A fracture in a tooth is more common in young children and seniors, although anyone can crack a tooth. This article covers what causes a tooth fracture, the symptoms, treatment options and how dental emergency can help. Let’s get started.
What is a tooth fracture?
A fractured tooth is also known as cracked tooth syndrome (CTS) and refers to when a crack appears in a tooth. Sometimes the crack may be small and harmless.
In contrast, it can cause a tooth to split or break. If you suspect you have cracked your tooth, you may wonder if you have a dental emergency.
There is no straightforward answer. Generally, a fracture in a tooth is an immediate dental emergency when it’s bleeding profusely or has a lot of pain. However, it’s best to contact an emergency dentist immediately, as the sooner you get treatment, the more chance the dentist can repair the cracked tooth. Most dentists keep appointment slots free in their schedule for patients requiring urgent dental care.
Which parts of a tooth can crack?
As you probably know, a tooth consists of two parts:
- The crown – the visible part above the gums
- The root – the invisible part below the gums
The crown and the root both have several layers:
- Enamel – the hard white outer surface
- Dentin – the layer beneath the enamel
- Pulp – the soft tissue at the centre of the tooth containing nerves and blood vessels
A tooth fracture can affect all or some of these layers. Treatment for a fractured tooth depends on the location of the crack and its severity.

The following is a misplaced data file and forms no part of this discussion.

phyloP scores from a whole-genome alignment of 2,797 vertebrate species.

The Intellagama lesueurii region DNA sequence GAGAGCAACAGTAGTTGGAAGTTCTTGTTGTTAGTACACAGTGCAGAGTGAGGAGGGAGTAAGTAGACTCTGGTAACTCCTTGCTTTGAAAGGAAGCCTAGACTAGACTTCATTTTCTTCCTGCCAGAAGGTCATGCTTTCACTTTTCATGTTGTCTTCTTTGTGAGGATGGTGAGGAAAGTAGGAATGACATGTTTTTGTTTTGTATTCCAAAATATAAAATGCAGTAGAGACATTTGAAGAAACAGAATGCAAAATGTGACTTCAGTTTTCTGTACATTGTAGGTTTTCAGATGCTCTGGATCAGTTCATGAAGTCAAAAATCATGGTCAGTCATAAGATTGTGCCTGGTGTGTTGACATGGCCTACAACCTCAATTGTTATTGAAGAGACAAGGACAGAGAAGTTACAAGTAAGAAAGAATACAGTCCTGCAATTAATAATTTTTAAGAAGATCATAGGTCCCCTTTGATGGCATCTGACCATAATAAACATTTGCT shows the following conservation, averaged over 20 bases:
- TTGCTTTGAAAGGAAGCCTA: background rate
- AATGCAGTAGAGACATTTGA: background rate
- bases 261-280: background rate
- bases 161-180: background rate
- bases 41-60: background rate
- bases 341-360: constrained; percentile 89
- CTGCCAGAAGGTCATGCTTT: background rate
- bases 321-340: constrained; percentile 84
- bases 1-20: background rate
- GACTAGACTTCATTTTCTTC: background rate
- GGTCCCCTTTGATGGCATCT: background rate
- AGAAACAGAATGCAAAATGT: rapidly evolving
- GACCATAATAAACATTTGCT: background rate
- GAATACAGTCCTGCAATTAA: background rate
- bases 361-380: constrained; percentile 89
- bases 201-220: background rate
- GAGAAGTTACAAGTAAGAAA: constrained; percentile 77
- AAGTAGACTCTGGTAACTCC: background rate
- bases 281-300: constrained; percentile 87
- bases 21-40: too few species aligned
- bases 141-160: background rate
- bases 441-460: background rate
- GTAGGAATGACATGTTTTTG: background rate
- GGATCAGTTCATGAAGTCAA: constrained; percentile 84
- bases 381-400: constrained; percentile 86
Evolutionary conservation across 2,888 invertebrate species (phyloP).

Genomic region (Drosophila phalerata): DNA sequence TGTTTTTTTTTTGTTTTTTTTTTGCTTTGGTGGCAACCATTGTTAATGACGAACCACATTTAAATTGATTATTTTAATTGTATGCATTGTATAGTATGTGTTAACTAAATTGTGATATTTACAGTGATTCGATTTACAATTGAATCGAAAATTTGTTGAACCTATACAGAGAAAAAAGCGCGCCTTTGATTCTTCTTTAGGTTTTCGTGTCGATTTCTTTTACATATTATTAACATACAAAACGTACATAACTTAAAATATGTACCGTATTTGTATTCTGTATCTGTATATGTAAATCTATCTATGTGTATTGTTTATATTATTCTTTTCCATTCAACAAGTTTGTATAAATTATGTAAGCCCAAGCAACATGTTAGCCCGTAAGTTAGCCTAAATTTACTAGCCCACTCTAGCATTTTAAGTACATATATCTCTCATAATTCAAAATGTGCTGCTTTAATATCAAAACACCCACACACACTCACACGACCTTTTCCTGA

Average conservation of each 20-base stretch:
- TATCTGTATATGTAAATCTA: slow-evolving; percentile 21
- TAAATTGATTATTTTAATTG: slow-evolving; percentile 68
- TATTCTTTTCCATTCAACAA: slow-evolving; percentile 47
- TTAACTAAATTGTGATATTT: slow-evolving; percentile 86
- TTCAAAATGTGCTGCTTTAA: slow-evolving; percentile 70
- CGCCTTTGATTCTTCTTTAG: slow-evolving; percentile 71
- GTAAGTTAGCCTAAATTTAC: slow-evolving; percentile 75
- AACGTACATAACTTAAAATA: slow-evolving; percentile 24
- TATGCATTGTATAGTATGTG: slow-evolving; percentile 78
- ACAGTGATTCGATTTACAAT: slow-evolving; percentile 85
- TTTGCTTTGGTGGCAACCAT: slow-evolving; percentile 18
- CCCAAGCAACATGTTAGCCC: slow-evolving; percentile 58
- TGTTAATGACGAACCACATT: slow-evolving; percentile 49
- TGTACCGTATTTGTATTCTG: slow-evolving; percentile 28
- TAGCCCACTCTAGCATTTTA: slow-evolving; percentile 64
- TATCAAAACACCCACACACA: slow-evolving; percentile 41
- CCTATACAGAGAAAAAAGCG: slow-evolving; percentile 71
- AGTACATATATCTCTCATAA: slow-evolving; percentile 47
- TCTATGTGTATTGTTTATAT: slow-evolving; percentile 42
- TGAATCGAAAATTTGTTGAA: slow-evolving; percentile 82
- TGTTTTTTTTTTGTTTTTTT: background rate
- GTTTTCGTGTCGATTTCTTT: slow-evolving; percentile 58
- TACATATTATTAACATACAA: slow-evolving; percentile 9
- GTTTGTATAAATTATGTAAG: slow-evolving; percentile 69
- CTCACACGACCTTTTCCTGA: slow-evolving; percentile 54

What causes a fracture in a tooth?
Many things can cause a tooth to fracture. However, the most common reasons include the following:
- Biting hard foods such as ice, boiled sweets or popcorn
- Habits such as biting the fingernails and gum chewing
- Trauma – including sports injuries, car accidents, bike accidents, falls, and physical violence
- Decay that weakens a tooth
- Root canal treatment or large dental fillings that weaken the tooth
- Teeth grinding (bruxism)
Which teeth are the most likely to fracture?
Cracks and fractures commonly occur in the upper front teeth and the molars at the back of the jaw. While people are more likely to fracture one tooth, a more severe accident could result in multiple fractured teeth and a dental emergency. People with dental cavities are more at risk of fracture, even with less severe trauma.
What symptoms indicate a fractured tooth?
Cracked tooth syndrome doesn’t always cause symptoms. When it does, the main symptoms are:
- Sensitivity to changes in temperature or consuming sweet food
- Intermittent pain, mainly when chewing
- Toothache when biting or chewing
- Swelling around the tooth
A fractured tooth may not cause pain when it breaks, although you may feel a sharp area near the tooth. If a large tooth area has broken away, a nerve might be exposed, causing pain.
Fracture in tooth – diagnosis
A dentist will review your dental history and ask whether you grind your teeth or have a habit of eating hard foods or crunching on ice. After that, they will:
- Examine your mouth to see if your tooth is broken or knocked out
- Get you to bite down on a small stick to see if you have pain
- Inspect the teeth for crack lines